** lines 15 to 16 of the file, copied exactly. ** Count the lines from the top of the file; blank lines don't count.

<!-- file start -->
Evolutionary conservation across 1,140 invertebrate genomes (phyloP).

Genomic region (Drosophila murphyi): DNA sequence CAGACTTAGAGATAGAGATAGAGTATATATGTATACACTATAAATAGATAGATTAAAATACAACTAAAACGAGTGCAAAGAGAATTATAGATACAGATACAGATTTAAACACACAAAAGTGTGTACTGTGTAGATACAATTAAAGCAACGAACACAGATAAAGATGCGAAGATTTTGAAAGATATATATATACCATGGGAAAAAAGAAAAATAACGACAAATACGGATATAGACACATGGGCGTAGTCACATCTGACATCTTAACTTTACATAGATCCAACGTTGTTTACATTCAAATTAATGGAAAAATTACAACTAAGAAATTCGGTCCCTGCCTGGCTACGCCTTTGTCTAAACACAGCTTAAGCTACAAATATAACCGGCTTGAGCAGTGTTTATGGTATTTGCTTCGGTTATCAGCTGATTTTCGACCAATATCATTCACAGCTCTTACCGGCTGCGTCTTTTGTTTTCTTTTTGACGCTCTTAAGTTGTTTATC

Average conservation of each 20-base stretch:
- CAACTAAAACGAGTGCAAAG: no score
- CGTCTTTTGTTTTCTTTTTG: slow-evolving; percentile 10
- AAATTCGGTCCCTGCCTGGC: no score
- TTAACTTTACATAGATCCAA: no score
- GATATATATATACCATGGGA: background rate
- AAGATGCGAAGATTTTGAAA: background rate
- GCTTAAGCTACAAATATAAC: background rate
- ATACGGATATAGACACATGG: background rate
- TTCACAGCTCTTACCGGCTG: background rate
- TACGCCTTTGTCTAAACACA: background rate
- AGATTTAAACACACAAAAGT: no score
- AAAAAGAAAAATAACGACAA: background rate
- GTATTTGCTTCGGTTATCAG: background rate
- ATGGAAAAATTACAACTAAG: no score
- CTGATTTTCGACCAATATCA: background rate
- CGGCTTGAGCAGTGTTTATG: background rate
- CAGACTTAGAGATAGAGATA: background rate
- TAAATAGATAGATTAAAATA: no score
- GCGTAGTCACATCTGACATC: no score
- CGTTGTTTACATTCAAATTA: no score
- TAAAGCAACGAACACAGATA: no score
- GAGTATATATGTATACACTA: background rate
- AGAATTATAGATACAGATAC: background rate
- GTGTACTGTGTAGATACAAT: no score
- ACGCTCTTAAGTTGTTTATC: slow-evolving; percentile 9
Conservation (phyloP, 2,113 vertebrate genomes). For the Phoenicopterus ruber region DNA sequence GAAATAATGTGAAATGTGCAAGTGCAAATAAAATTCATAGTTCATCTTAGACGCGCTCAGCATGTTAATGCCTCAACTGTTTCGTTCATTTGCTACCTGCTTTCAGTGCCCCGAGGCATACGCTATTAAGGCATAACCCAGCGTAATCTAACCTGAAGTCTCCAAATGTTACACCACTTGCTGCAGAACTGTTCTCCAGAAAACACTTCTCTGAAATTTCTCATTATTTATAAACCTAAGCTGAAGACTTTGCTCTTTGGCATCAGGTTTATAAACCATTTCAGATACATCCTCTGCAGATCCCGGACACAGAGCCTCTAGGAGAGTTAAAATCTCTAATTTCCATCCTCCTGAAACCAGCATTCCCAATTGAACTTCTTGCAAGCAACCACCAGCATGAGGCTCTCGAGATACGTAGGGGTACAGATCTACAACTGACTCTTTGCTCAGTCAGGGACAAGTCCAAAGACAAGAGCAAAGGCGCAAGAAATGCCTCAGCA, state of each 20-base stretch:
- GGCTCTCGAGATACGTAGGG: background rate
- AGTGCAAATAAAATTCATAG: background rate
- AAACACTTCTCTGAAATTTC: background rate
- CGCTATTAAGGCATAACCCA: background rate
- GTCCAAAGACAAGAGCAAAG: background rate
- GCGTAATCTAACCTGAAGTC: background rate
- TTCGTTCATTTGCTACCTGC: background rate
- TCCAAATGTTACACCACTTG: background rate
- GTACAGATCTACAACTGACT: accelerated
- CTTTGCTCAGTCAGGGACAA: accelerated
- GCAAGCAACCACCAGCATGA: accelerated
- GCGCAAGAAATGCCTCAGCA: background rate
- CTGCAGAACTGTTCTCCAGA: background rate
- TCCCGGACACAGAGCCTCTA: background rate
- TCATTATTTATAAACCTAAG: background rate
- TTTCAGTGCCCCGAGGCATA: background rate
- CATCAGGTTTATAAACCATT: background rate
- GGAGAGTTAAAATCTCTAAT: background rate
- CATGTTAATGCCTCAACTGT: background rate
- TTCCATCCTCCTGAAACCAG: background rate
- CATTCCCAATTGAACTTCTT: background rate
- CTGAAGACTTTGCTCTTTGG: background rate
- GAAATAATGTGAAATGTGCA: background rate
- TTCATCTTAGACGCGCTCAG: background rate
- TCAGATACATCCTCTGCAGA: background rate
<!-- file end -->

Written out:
- AAAAAGAAAAATAACGACAA: background rate
- GTATTTGCTTCGGTTATCAG: background rate